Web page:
18. Craig JR, Tataryn RW, Cha BY, el al, (2021) Diagnosing odontogenic sinusitis of endodontic origin: A multidisciplinary literature review. Am J Otolaryngol 42(3):102925.

    Article  PubMed  Google Scholar 

  19. Costa F, Emanuelli E, Franz L et al (2019) Single-step surgical treatment of odontogenic maxillary sinusitis: a retrospective study of 98 cases. J Craniomaxillofac Surg 47(8):1249–1254.

    Article  PubMed  Google Scholar 

  20. Wang KL, Nichols BG, Poetker DM, Loehrl TA (2015) Odontogenic sinusitis: a case series studying diagnosis and management. Int Forum Allergy Rhinol 5(7):597–601.

    Article  PubMed  Google Scholar 

  21. Felisati G, Chiapasco M, Lozza P et al (2013) Sinonasal complications resulting from dental treatment: outcome-oriented proposal of classification and surgical protocol. Am J Rhinol Allergy 27(4):e101-106.

    Article  PubMed  Google Scholar 

Download references


Not applicable.


The author declares that no funds, grants, or other support were received during the preparation of this manuscript.

Author information

Authors and Affiliations



The study was done completely by a single author (TA).

Corresponding author

Correspondence to Talal Aljeraisi.

Ethics declarations

Ethics approval and consent to participate

This study was performed in line with the principles of the Declaration of Helsinki. Approval was granted by Taibah University, College of Medical Rehabilitation Sciences Research Ethics committee (TUCMRS- REC) on 10rd Oct, 2019 under number (CMR-M-2019–08).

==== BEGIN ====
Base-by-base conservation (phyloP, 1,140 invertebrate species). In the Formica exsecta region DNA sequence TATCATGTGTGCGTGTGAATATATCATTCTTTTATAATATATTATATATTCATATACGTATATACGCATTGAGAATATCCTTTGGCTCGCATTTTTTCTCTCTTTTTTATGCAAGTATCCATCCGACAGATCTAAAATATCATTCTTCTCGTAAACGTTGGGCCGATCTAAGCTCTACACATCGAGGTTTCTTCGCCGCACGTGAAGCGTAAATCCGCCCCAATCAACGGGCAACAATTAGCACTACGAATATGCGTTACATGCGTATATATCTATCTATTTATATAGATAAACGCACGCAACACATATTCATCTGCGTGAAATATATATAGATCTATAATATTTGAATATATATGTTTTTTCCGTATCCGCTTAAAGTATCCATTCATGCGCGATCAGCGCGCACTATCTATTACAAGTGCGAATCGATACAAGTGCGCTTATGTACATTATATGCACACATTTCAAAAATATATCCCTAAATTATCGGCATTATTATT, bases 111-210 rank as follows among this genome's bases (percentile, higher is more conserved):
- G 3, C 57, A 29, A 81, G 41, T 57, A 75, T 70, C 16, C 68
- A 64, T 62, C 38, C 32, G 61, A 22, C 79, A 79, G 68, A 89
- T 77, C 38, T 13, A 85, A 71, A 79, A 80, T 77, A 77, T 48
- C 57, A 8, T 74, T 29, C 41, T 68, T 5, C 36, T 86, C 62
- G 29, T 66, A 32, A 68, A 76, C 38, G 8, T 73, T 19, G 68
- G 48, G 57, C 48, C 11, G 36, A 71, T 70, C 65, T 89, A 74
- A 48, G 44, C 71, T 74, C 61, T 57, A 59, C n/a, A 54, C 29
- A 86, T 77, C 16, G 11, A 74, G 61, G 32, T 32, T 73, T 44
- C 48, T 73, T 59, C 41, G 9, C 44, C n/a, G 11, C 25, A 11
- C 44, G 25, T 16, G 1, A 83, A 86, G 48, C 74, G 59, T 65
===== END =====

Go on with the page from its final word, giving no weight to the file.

Informed written consent to participate in the study was provided by all participants.

Consent for publication

The authors affirm that human research participants provided informed written consent for publication including the images in Figs. 1, 2, 3, and 4. Written informed consent for the publication of the data in Table 1 were obtained from the participants.

Competing interests

The authors declare that they have no competing interests.

Additional information

Publisher’s Note

Springer Nature remains neutral with regard to jurisdictional claims in published maps and institutional affiliations.

Rights and permissions

Open Access This article is licensed under a Creative Commons Attribution 4.0 International License, which permits use, sharing, adaptation, distribution and reproduction in any medium or format, as long as you give appropriate credit to the original author(s) and the source, provide a link to the Creative Commons licence, and indicate if changes were made. The images or other third party material in this article are included in the article's Creative Commons licence, unless indicated otherwise in a credit line to the material. If material is not included in the article's Creative Commons licence and your intended use is not permitted by statutory regulation or exceeds the permitted use, you will need to obtain permission directly from the copyright holder. To view a copy of this licence, visit

Reprints and permissions

About this article

Check for updates. Verify currency and authenticity via CrossMark

Cite this article

Aljeraisi, T. Efficacy of endoscopic sinus surgery in management of odontogenic maxillary sinusitis after control of dental pathology. Egypt J Otolaryngol 40, 42 (2024).

Download citation

  • Received:

  • Accepted:

  • Published:

  • DOI: